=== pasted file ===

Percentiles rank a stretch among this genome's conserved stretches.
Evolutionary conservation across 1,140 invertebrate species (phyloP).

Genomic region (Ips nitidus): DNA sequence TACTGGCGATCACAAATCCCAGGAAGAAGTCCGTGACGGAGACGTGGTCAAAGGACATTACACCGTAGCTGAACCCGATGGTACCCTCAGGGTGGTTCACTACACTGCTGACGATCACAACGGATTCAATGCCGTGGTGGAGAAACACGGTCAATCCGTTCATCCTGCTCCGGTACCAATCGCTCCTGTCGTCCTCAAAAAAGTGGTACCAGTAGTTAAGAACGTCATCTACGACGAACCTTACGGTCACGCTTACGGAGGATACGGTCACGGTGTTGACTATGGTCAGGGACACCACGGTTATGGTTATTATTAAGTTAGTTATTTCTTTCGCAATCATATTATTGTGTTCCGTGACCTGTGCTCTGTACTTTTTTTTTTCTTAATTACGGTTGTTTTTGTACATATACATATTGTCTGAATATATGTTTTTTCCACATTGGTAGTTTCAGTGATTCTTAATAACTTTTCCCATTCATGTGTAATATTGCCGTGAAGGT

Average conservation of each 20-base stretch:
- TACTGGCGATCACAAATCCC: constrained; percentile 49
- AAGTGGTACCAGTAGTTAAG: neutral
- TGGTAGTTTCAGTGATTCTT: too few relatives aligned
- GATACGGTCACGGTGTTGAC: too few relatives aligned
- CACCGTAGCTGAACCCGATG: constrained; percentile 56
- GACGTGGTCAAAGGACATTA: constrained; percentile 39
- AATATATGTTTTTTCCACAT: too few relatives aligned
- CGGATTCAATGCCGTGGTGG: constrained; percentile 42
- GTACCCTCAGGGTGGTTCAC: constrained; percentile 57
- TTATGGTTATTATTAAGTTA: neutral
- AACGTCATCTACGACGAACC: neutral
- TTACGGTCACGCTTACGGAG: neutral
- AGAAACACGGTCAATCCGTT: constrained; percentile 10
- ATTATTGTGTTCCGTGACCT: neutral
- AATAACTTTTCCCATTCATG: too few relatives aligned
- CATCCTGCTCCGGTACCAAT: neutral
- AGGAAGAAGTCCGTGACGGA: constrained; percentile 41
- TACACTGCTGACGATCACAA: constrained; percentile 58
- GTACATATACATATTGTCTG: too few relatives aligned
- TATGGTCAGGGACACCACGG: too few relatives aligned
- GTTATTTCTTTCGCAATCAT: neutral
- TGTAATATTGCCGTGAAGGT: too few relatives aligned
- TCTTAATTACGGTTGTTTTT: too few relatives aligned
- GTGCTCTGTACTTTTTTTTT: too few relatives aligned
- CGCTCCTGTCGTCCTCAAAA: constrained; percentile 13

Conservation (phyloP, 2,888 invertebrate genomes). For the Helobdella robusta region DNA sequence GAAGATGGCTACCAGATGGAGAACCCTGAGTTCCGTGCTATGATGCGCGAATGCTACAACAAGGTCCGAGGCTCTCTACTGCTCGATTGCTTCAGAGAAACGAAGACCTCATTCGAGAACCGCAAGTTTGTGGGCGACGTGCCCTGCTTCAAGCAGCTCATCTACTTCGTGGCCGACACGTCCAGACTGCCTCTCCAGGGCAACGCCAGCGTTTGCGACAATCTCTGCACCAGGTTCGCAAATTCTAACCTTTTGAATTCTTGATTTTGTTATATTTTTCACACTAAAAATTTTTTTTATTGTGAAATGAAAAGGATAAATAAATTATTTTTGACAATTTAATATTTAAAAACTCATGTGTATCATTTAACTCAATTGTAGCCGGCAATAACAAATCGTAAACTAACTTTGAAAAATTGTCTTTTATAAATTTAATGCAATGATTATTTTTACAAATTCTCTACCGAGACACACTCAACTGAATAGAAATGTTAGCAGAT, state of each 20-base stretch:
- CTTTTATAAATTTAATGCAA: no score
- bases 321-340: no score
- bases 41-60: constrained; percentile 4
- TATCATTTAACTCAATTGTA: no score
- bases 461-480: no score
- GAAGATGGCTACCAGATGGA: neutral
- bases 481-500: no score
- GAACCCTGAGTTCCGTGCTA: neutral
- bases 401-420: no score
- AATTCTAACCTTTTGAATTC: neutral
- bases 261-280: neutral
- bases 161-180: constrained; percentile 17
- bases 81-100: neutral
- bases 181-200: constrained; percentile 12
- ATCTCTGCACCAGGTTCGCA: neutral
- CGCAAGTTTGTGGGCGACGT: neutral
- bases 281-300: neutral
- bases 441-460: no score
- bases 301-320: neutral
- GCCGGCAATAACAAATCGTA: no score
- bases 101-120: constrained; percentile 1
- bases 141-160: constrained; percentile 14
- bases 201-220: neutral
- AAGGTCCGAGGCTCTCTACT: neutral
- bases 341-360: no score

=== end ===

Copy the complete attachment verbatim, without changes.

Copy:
Percentiles rank a stretch among this genome's conserved stretches.
Evolutionary conservation across 1,140 invertebrate species (phyloP).

Genomic region (Ips nitidus): DNA sequence TACTGGCGATCACAAATCCCAGGAAGAAGTCCGTGACGGAGACGTGGTCAAAGGACATTACACCGTAGCTGAACCCGATGGTACCCTCAGGGTGGTTCACTACACTGCTGACGATCACAACGGATTCAATGCCGTGGTGGAGAAACACGGTCAATCCGTTCATCCTGCTCCGGTACCAATCGCTCCTGTCGTCCTCAAAAAAGTGGTACCAGTAGTTAAGAACGTCATCTACGACGAACCTTACGGTCACGCTTACGGAGGATACGGTCACGGTGTTGACTATGGTCAGGGACACCACGGTTATGGTTATTATTAAGTTAGTTATTTCTTTCGCAATCATATTATTGTGTTCCGTGACCTGTGCTCTGTACTTTTTTTTTTCTTAATTACGGTTGTTTTTGTACATATACATATTGTCTGAATATATGTTTTTTCCACATTGGTAGTTTCAGTGATTCTTAATAACTTTTCCCATTCATGTGTAATATTGCCGTGAAGGT

Average conservation of each 20-base stretch:
- TACTGGCGATCACAAATCCC: constrained; percentile 49
- AAGTGGTACCAGTAGTTAAG: neutral
- TGGTAGTTTCAGTGATTCTT: too few relatives aligned
- GATACGGTCACGGTGTTGAC: too few relatives aligned
- CACCGTAGCTGAACCCGATG: constrained; percentile 56
- GACGTGGTCAAAGGACATTA: constrained; percentile 39
- AATATATGTTTTTTCCACAT: too few relatives aligned
- CGGATTCAATGCCGTGGTGG: constrained; percentile 42
- GTACCCTCAGGGTGGTTCAC: constrained; percentile 57
- TTATGGTTATTATTAAGTTA: neutral
- AACGTCATCTACGACGAACC: neutral
- TTACGGTCACGCTTACGGAG: neutral
- AGAAACACGGTCAATCCGTT: constrained; percentile 10
- ATTATTGTGTTCCGTGACCT: neutral
- AATAACTTTTCCCATTCATG: too few relatives aligned
- CATCCTGCTCCGGTACCAAT: neutral
- AGGAAGAAGTCCGTGACGGA: constrained; percentile 41
- TACACTGCTGACGATCACAA: constrained; percentile 58
- GTACATATACATATTGTCTG: too few relatives aligned
- TATGGTCAGGGACACCACGG: too few relatives aligned
- GTTATTTCTTTCGCAATCAT: neutral
- TGTAATATTGCCGTGAAGGT: too few relatives aligned
- TCTTAATTACGGTTGTTTTT: too few relatives aligned
- GTGCTCTGTACTTTTTTTTT: too few relatives aligned
- CGCTCCTGTCGTCCTCAAAA: constrained; percentile 13

Conservation (phyloP, 2,888 invertebrate genomes). For the Helobdella robusta region DNA sequence GAAGATGGCTACCAGATGGAGAACCCTGAGTTCCGTGCTATGATGCGCGAATGCTACAACAAGGTCCGAGGCTCTCTACTGCTCGATTGCTTCAGAGAAACGAAGACCTCATTCGAGAACCGCAAGTTTGTGGGCGACGTGCCCTGCTTCAAGCAGCTCATCTACTTCGTGGCCGACACGTCCAGACTGCCTCTCCAGGGCAACGCCAGCGTTTGCGACAATCTCTGCACCAGGTTCGCAAATTCTAACCTTTTGAATTCTTGATTTTGTTATATTTTTCACACTAAAAATTTTTTTTATTGTGAAATGAAAAGGATAAATAAATTATTTTTGACAATTTAATATTTAAAAACTCATGTGTATCATTTAACTCAATTGTAGCCGGCAATAACAAATCGTAAACTAACTTTGAAAAATTGTCTTTTATAAATTTAATGCAATGATTATTTTTACAAATTCTCTACCGAGACACACTCAACTGAATAGAAATGTTAGCAGAT, state of each 20-base stretch:
- CTTTTATAAATTTAATGCAA: no score
- bases 321-340: no score
- bases 41-60: constrained; percentile 4
- TATCATTTAACTCAATTGTA: no score
- bases 461-480: no score
- GAAGATGGCTACCAGATGGA: neutral
- bases 481-500: no score
- GAACCCTGAGTTCCGTGCTA: neutral
- bases 401-420: no score
- AATTCTAACCTTTTGAATTC: neutral
- bases 261-280: neutral
- bases 161-180: constrained; percentile 17
- bases 81-100: neutral
- bases 181-200: constrained; percentile 12
- ATCTCTGCACCAGGTTCGCA: neutral
- CGCAAGTTTGTGGGCGACGT: neutral
- bases 281-300: neutral
- bases 441-460: no score
- bases 301-320: neutral
- GCCGGCAATAACAAATCGTA: no score
- bases 101-120: constrained; percentile 1
- bases 141-160: constrained; percentile 14
- bases 201-220: neutral
- AAGGTCCGAGGCTCTCTACT: neutral
- bases 341-360: no score